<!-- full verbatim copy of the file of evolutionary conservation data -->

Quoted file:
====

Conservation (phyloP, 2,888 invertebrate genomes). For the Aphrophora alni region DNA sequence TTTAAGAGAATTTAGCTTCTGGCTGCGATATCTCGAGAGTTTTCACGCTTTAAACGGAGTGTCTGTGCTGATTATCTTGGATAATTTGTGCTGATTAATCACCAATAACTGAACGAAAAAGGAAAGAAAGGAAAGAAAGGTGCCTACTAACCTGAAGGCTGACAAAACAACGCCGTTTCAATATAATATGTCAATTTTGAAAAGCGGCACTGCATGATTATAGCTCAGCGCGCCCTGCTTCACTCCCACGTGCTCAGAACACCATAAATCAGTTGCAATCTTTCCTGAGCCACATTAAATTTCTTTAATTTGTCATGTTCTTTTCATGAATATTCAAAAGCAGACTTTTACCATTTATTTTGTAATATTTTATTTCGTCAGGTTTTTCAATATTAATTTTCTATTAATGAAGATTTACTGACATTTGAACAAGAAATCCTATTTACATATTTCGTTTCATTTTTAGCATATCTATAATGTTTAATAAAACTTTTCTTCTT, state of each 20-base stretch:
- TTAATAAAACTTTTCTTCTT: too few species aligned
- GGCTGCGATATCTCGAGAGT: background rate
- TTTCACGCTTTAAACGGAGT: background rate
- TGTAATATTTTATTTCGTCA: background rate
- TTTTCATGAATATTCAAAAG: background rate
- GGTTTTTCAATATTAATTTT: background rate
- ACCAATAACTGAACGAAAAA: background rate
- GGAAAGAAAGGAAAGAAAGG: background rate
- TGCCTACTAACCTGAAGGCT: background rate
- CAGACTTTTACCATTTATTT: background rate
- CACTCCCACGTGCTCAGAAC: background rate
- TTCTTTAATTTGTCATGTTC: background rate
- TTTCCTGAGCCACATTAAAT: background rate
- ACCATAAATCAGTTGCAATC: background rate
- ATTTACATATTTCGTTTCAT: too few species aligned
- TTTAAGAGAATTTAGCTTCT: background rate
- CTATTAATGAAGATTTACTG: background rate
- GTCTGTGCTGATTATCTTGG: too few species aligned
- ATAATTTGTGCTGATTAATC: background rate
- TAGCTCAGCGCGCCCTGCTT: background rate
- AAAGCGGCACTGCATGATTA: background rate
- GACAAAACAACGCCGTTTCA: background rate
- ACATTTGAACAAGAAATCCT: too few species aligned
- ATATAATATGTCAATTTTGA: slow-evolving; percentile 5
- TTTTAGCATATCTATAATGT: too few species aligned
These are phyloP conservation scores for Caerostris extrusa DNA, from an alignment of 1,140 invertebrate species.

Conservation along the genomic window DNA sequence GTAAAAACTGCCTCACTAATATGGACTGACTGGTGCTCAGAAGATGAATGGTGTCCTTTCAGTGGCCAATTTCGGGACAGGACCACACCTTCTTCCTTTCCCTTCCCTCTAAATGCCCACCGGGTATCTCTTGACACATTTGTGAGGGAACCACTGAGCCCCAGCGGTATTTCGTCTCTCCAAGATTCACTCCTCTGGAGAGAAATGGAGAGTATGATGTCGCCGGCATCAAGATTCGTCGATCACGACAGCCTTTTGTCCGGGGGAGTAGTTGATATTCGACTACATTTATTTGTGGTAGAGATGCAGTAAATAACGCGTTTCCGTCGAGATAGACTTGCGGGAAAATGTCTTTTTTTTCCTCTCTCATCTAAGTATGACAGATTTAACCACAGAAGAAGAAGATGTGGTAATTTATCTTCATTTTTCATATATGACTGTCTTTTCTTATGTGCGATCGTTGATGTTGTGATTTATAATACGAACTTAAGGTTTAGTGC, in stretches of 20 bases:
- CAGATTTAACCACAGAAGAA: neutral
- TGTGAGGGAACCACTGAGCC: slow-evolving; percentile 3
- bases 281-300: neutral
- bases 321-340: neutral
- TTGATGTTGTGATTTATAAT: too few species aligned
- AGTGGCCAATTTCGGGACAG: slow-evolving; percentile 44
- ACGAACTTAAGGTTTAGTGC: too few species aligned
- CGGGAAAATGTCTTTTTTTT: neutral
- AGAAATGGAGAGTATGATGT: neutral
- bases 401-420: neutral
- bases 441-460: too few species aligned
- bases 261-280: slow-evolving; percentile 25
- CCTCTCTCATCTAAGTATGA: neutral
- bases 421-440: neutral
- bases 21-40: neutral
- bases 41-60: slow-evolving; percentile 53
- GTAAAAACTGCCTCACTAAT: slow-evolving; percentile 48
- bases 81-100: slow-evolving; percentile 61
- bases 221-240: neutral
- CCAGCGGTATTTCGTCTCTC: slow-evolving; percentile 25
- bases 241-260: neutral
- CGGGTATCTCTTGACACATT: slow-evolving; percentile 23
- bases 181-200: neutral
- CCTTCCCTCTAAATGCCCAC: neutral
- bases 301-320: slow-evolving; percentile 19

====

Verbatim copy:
Conservation (phyloP, 2,888 invertebrate genomes). For the Aphrophora alni region DNA sequence TTTAAGAGAATTTAGCTTCTGGCTGCGATATCTCGAGAGTTTTCACGCTTTAAACGGAGTGTCTGTGCTGATTATCTTGGATAATTTGTGCTGATTAATCACCAATAACTGAACGAAAAAGGAAAGAAAGGAAAGAAAGGTGCCTACTAACCTGAAGGCTGACAAAACAACGCCGTTTCAATATAATATGTCAATTTTGAAAAGCGGCACTGCATGATTATAGCTCAGCGCGCCCTGCTTCACTCCCACGTGCTCAGAACACCATAAATCAGTTGCAATCTTTCCTGAGCCACATTAAATTTCTTTAATTTGTCATGTTCTTTTCATGAATATTCAAAAGCAGACTTTTACCATTTATTTTGTAATATTTTATTTCGTCAGGTTTTTCAATATTAATTTTCTATTAATGAAGATTTACTGACATTTGAACAAGAAATCCTATTTACATATTTCGTTTCATTTTTAGCATATCTATAATGTTTAATAAAACTTTTCTTCTT, state of each 20-base stretch:
- TTAATAAAACTTTTCTTCTT: too few species aligned
- GGCTGCGATATCTCGAGAGT: background rate
- TTTCACGCTTTAAACGGAGT: background rate
- TGTAATATTTTATTTCGTCA: background rate
- TTTTCATGAATATTCAAAAG: background rate
- GGTTTTTCAATATTAATTTT: background rate
- ACCAATAACTGAACGAAAAA: background rate
- GGAAAGAAAGGAAAGAAAGG: background rate
- TGCCTACTAACCTGAAGGCT: background rate
- CAGACTTTTACCATTTATTT: background rate
- CACTCCCACGTGCTCAGAAC: background rate
- TTCTTTAATTTGTCATGTTC: background rate
- TTTCCTGAGCCACATTAAAT: background rate
- ACCATAAATCAGTTGCAATC: background rate
- ATTTACATATTTCGTTTCAT: too few species aligned
- TTTAAGAGAATTTAGCTTCT: background rate
- CTATTAATGAAGATTTACTG: background rate
- GTCTGTGCTGATTATCTTGG: too few species aligned
- ATAATTTGTGCTGATTAATC: background rate
- TAGCTCAGCGCGCCCTGCTT: background rate
- AAAGCGGCACTGCATGATTA: background rate
- GACAAAACAACGCCGTTTCA: background rate
- ACATTTGAACAAGAAATCCT: too few species aligned
- ATATAATATGTCAATTTTGA: slow-evolving; percentile 5
- TTTTAGCATATCTATAATGT: too few species aligned
These are phyloP conservation scores for Caerostris extrusa DNA, from an alignment of 1,140 invertebrate species.

Conservation along the genomic window DNA sequence GTAAAAACTGCCTCACTAATATGGACTGACTGGTGCTCAGAAGATGAATGGTGTCCTTTCAGTGGCCAATTTCGGGACAGGACCACACCTTCTTCCTTTCCCTTCCCTCTAAATGCCCACCGGGTATCTCTTGACACATTTGTGAGGGAACCACTGAGCCCCAGCGGTATTTCGTCTCTCCAAGATTCACTCCTCTGGAGAGAAATGGAGAGTATGATGTCGCCGGCATCAAGATTCGTCGATCACGACAGCCTTTTGTCCGGGGGAGTAGTTGATATTCGACTACATTTATTTGTGGTAGAGATGCAGTAAATAACGCGTTTCCGTCGAGATAGACTTGCGGGAAAATGTCTTTTTTTTCCTCTCTCATCTAAGTATGACAGATTTAACCACAGAAGAAGAAGATGTGGTAATTTATCTTCATTTTTCATATATGACTGTCTTTTCTTATGTGCGATCGTTGATGTTGTGATTTATAATACGAACTTAAGGTTTAGTGC, in stretches of 20 bases:
- CAGATTTAACCACAGAAGAA: neutral
- TGTGAGGGAACCACTGAGCC: slow-evolving; percentile 3
- bases 281-300: neutral
- bases 321-340: neutral
- TTGATGTTGTGATTTATAAT: too few species aligned
- AGTGGCCAATTTCGGGACAG: slow-evolving; percentile 44
- ACGAACTTAAGGTTTAGTGC: too few species aligned
- CGGGAAAATGTCTTTTTTTT: neutral
- AGAAATGGAGAGTATGATGT: neutral
- bases 401-420: neutral
- bases 441-460: too few species aligned
- bases 261-280: slow-evolving; percentile 25
- CCTCTCTCATCTAAGTATGA: neutral
- bases 421-440: neutral
- bases 21-40: neutral
- bases 41-60: slow-evolving; percentile 53
- GTAAAAACTGCCTCACTAAT: slow-evolving; percentile 48
- bases 81-100: slow-evolving; percentile 61
- bases 221-240: neutral
- CCAGCGGTATTTCGTCTCTC: slow-evolving; percentile 25
- bases 241-260: neutral
- CGGGTATCTCTTGACACATT: slow-evolving; percentile 23
- bases 181-200: neutral
- CCTTCCCTCTAAATGCCCAC: neutral
- bases 301-320: slow-evolving; percentile 19